Bénichou's detailed account of these developments depends on two notions: social authority and spiritual authority. Since these play a crucial role, let us examine more closely what they mean.

The desire to use a plain vocabulary that stays close to common experience has led Bénichou to adopt notions of "need" and "authority" that correspond precisely to the two givens of his analysis mentioned above: the autonomous individual in a hierarchically articulated social order. Living as such individuals, we regularly experience "need" and "authority"; they may be considered to be given elements of our experience. In his analysis of the interaction of history with the world of ideas, Bénichou projects these notions onto the larger society in order to account for how history and writers affect each other. Historical events can bring about social needs, which in turn affect or even create mental dispositions (of every sort, ranging from the affective to the ideological). Writers being the intellectual creatures they are, they are naturally affected by such mental dispositions. According to Bénichou's explicitly non-Marxist view, the influences also flow in the opposite direction: writers profoundly affect dispositions of thought and experience, which in turn affect what we can call, for lack of a more widely accepted term, the "needs" of society. Such needs must be counted among the prime factors in the historical process. Bénichou, of course, in keeping with the methodological tenets described in Part II of this essay, does not propose even so simple a schematic account. But some such conceptualization underlies the ideas expressed whenever Bénichou speaks in general terms, as in the concluding reflections in The Consecration of the Writer :

I have attempted in the preceding pages to see how the history of society and the history of literature were linked in the dramatic period during which the France of old gave way to modern France. . . . . [A] role peculiar to literature . . . cannot be denied . . . . It is not untrue that the stumbling block of sociological criticism . . . is the difficulty of maintaining the sense of the inherent life of works, as they are felt by authors and readers . . . . The [sociological] method is only justifiable if one can achieve a point of view from which the visible content of the work and its historical justification are so close as to be indistinguishable. . . . [T]his point of view does exist: it identifies a social need that emerges from a decisive moment of the historical drama as well as its issue in new dispositions of thought: there, the creator is on the same ground as the mass of his contemporaries, who welcome in him the instrument of their salvation. This dynamic relation supposes that works exist as ends, as answers to a specific call, as well as in their aspect as necessary maneuvers in the realm of the universal, to which aspect alone is due their power to persuade human minds. If our analyses are to be valid, the social conjuncture and the work, the call and the response, must appear to be so close that the two voices merge, and what results from this must amount to a sort of self-evidence for us, which is the echo of what contemporaries experienced. {79}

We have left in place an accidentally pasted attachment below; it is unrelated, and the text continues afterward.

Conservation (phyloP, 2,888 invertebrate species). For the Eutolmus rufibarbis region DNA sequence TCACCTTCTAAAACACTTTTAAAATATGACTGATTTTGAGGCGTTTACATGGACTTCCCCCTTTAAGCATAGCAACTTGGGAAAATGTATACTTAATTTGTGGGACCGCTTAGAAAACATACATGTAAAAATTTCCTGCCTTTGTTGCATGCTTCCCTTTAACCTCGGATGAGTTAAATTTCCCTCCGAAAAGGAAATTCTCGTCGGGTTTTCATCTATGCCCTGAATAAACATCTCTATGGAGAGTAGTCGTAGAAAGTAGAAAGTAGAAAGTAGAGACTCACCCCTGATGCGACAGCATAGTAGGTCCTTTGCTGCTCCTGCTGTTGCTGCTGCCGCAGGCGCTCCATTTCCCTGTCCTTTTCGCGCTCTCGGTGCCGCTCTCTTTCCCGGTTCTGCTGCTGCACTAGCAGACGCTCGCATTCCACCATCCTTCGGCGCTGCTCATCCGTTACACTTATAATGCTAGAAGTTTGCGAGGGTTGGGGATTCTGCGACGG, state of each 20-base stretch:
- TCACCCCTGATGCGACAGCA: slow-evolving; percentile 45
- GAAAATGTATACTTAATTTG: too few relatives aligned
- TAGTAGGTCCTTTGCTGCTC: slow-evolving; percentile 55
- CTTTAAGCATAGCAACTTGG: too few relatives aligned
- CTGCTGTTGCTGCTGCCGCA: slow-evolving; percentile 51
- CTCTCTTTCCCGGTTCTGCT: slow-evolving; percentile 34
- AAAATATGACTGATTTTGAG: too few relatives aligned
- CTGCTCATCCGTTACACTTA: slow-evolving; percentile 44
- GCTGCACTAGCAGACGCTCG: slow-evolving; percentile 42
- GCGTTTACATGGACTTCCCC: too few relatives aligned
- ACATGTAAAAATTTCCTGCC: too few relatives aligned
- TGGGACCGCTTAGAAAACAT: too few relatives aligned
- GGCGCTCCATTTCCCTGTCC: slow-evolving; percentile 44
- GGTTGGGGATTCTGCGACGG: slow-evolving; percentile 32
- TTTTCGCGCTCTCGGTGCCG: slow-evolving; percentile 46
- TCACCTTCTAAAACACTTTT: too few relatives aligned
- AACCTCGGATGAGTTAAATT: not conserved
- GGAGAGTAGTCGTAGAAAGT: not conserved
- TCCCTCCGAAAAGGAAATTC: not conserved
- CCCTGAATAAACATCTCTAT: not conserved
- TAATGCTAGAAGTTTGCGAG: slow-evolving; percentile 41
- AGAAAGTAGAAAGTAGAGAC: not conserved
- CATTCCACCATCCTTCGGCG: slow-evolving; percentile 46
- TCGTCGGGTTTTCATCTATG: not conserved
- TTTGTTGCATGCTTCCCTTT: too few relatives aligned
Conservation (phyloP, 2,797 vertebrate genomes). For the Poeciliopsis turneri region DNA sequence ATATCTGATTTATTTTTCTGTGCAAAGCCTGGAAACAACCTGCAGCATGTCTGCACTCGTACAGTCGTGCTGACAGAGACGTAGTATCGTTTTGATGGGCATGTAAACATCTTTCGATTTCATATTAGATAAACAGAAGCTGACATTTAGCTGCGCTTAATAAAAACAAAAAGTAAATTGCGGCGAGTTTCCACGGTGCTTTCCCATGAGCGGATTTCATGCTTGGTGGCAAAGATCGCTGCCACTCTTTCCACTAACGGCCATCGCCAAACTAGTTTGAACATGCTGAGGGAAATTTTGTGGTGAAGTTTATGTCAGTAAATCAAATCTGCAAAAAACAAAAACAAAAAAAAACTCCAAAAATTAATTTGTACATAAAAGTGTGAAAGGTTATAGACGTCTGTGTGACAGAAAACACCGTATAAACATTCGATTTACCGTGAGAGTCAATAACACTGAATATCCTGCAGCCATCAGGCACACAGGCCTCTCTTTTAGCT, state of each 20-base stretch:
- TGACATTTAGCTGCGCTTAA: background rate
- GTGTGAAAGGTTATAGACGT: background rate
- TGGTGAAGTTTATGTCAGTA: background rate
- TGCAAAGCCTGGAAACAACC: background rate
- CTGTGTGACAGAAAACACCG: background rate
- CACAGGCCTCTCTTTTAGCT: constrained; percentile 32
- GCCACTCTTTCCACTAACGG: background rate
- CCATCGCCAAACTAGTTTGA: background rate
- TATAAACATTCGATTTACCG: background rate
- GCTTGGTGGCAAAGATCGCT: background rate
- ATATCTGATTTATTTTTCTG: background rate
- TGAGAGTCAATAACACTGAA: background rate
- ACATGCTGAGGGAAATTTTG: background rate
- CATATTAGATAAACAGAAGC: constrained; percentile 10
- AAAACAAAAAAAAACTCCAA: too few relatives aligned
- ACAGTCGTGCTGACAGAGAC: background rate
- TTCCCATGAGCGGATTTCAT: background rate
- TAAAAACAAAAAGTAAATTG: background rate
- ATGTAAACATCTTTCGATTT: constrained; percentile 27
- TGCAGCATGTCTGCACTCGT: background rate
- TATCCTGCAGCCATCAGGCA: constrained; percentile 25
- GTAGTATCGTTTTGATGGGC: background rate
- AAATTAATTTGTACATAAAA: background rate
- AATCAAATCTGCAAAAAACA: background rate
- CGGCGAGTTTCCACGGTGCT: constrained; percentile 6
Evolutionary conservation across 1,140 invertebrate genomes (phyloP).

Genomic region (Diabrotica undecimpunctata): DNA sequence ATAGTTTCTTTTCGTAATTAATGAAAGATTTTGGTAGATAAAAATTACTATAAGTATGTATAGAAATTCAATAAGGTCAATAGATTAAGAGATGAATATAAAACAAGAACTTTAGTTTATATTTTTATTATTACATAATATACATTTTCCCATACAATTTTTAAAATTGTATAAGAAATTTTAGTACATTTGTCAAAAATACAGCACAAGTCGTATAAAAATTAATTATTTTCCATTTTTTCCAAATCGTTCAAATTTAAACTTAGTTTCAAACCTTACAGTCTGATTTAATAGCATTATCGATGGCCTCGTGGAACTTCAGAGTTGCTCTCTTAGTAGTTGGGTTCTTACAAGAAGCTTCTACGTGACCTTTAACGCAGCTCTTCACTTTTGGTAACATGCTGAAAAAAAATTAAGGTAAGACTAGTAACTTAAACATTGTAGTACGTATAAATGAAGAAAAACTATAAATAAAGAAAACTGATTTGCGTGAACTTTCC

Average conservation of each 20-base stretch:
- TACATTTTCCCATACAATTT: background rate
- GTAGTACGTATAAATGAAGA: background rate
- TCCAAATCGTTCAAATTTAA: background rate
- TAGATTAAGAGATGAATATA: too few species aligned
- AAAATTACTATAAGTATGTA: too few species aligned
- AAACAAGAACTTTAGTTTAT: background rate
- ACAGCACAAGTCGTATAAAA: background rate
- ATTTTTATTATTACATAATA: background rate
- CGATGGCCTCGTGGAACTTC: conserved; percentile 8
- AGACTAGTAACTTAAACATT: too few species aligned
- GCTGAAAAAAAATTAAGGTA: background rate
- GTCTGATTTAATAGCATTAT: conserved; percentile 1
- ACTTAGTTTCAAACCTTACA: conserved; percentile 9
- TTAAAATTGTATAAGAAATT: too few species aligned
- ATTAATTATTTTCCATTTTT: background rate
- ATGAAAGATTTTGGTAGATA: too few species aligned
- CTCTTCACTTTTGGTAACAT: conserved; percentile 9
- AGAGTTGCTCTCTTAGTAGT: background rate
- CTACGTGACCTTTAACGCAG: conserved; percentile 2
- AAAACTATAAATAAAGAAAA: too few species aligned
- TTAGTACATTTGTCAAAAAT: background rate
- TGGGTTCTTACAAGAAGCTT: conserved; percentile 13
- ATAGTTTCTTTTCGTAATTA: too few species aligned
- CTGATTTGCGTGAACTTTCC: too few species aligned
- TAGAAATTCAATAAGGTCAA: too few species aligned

This is as close as Bénichou comes to a systematic account of the theoretical grounding of his concept of "social need." As the last sentence quoted suggests, the method's justification depends, ultimately, upon the évidence -- "self-evidence" -- of the results for "us," Bénichou and his readers, as a sort of echo to the self-understanding of those who lived then. This "self-evidence" is but the criterion of plausibility in another guise. Bénichou implicitly repudiates any attempt to produce or to rely upon a more elaborate sociology of knowledge. Indeed, Bénichou believes that the relations between the study of society and the study of literature have, of late, become all too much a one-way street. Properly understood, literary critics and historians have as much, if not more, to teach students and theoreticians of society as they have to learn from them:
[W]hat means to knowledge we possess . . . enable literary criticism to teach historians of society at least as much as if not more than it can learn from them. . . . The connection between the two disciplines has mistakenly been imagined to go in one direction only. {80}
But to return to the concept of "need": it is hard enough to describe the "needs" of individual human beings. Who can say what are the "needs" of a society? What justification is there for Bénichou's common-sense notion of "need" -- a concept he applies not only to individuals with, in addition to their material needs, their "need for the absolute and for plenitude" of "for admiration and communion" but also to collective entities like the state (in need of a legitimating doctrine) or societies as a whole (where a certain kind of literature can be seen as a need, whether as a form of communication and means of mobilization or simply as a vehicle of "general inspirations")? {81} Such a justification might be based upon a recognition that the maintenance of the processes upon which the lives of individuals or societies depend requires the satisfaction of certain functions. Absent a consensus on the precise nature of such functions as well as any confidence that reliable knowledge of them will ever be achieved, the common-sense notion of need is precisely the one we use in our practical affairs, where, in spite of all, we make sense of things daily in a realm of insufficient and uncertain knowledge. {82} Need is also a notion that is endlessly and, apparently, unavoidably invoked in debates about social policy.